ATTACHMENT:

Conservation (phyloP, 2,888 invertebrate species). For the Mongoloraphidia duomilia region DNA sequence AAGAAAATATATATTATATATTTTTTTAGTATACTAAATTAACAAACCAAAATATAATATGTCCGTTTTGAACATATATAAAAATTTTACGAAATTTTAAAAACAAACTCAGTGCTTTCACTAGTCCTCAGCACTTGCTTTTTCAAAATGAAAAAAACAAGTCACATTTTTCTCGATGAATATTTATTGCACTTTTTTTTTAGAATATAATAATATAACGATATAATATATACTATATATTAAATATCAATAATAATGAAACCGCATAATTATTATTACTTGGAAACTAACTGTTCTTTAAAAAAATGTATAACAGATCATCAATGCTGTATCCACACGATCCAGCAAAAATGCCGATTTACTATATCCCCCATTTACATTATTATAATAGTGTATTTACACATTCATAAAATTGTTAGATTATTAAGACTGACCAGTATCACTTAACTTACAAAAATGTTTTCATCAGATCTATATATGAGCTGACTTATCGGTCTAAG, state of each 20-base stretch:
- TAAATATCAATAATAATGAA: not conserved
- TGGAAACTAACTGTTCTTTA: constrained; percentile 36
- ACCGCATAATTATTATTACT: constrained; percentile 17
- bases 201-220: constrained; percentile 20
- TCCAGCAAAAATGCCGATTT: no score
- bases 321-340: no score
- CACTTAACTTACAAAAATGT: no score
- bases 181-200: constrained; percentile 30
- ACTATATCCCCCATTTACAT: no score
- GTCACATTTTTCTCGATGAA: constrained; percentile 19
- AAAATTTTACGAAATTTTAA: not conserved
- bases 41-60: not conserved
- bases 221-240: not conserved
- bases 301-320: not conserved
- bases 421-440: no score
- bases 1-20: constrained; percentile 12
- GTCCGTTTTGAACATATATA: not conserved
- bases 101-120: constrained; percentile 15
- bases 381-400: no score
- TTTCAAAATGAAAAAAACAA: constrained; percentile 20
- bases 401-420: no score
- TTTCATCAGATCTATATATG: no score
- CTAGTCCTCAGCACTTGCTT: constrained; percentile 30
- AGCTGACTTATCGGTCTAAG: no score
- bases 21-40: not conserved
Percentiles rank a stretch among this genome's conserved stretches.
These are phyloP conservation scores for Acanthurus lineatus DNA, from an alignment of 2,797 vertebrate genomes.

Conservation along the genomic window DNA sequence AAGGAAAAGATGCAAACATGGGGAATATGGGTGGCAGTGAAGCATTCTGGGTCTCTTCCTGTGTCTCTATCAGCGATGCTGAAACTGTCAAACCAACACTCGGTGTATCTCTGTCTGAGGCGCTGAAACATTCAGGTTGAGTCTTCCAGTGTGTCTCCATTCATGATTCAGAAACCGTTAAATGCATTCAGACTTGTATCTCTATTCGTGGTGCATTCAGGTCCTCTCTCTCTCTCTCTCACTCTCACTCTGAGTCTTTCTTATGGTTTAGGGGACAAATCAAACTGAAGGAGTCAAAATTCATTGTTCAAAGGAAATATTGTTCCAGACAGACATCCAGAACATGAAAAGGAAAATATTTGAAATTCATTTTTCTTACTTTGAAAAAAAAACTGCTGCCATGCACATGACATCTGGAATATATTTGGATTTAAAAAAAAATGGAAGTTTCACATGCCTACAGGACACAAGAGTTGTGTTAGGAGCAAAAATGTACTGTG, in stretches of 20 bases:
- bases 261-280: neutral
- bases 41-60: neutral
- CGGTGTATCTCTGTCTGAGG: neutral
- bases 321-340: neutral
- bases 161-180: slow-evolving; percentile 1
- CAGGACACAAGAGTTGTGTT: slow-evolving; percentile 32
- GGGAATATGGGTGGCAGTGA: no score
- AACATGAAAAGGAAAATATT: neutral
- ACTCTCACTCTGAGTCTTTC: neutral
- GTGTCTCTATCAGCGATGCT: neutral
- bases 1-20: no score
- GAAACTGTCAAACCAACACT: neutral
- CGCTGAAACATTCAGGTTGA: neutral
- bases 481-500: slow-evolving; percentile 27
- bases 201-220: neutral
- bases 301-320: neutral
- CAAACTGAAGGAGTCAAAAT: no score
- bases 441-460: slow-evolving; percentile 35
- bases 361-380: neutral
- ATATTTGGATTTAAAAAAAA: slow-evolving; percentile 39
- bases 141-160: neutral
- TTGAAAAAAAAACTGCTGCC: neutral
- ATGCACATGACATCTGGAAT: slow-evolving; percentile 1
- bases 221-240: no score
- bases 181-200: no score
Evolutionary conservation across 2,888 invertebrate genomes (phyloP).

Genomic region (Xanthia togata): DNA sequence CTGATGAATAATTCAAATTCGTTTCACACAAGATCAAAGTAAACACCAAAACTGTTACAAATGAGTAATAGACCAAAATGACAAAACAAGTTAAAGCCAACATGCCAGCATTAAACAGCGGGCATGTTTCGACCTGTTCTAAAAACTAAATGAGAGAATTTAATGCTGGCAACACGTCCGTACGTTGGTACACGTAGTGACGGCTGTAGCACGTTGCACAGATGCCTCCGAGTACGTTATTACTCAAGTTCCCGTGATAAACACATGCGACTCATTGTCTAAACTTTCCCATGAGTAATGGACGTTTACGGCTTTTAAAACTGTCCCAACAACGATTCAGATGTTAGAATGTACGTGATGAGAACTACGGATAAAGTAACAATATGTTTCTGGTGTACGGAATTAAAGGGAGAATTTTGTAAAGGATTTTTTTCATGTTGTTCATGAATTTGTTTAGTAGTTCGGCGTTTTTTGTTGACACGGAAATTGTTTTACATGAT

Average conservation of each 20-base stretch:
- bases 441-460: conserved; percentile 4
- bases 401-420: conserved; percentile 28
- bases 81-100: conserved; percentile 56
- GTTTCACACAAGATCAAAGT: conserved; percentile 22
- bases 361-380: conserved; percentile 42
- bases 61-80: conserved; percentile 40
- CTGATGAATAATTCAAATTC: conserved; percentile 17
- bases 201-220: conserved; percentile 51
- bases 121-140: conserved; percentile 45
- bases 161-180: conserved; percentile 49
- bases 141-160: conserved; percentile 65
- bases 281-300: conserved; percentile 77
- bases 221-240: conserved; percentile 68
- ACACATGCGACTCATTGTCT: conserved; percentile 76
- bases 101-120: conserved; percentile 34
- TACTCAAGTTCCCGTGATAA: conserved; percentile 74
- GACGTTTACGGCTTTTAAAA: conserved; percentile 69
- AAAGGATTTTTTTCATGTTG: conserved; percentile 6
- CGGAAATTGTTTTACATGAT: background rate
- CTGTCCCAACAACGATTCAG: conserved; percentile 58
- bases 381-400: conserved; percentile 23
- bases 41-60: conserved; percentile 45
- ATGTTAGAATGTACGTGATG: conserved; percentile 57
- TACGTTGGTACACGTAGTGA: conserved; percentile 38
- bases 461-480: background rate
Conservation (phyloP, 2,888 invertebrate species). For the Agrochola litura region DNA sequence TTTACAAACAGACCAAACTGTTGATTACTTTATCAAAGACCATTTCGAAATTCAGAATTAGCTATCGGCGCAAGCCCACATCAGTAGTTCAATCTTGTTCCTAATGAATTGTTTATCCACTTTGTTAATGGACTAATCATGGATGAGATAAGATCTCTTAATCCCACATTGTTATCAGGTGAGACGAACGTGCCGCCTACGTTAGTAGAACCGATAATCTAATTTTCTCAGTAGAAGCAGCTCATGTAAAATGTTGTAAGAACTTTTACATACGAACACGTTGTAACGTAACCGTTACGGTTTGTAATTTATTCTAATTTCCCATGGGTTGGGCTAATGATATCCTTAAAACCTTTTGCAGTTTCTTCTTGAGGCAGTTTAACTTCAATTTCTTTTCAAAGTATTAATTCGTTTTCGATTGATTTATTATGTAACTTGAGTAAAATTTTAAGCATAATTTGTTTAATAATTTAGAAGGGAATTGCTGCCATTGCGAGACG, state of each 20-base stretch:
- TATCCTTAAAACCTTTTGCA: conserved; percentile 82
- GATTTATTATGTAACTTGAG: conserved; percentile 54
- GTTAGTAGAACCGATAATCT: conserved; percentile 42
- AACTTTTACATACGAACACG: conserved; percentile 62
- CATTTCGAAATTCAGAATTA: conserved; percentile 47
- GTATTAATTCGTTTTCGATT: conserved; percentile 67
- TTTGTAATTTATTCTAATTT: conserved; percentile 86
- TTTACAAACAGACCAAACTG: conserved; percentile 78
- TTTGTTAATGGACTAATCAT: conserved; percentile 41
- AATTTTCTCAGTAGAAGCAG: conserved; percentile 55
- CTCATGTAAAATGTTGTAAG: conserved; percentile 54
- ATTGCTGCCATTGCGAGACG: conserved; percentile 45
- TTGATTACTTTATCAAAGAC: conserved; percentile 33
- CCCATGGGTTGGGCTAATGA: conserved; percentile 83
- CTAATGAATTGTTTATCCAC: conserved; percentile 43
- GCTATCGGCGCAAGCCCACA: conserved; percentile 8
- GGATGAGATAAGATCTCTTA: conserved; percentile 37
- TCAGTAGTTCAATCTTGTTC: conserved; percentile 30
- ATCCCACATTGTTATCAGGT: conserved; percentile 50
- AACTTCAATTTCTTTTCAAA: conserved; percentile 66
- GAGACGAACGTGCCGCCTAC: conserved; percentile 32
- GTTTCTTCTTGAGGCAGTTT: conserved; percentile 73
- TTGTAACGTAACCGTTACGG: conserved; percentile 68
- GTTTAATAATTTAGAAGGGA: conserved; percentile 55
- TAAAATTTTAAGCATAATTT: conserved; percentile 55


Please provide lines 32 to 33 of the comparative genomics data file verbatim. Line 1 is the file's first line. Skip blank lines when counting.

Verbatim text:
- CGGTGTATCTCTGTCTGAGG: neutral
- bases 321-340: neutral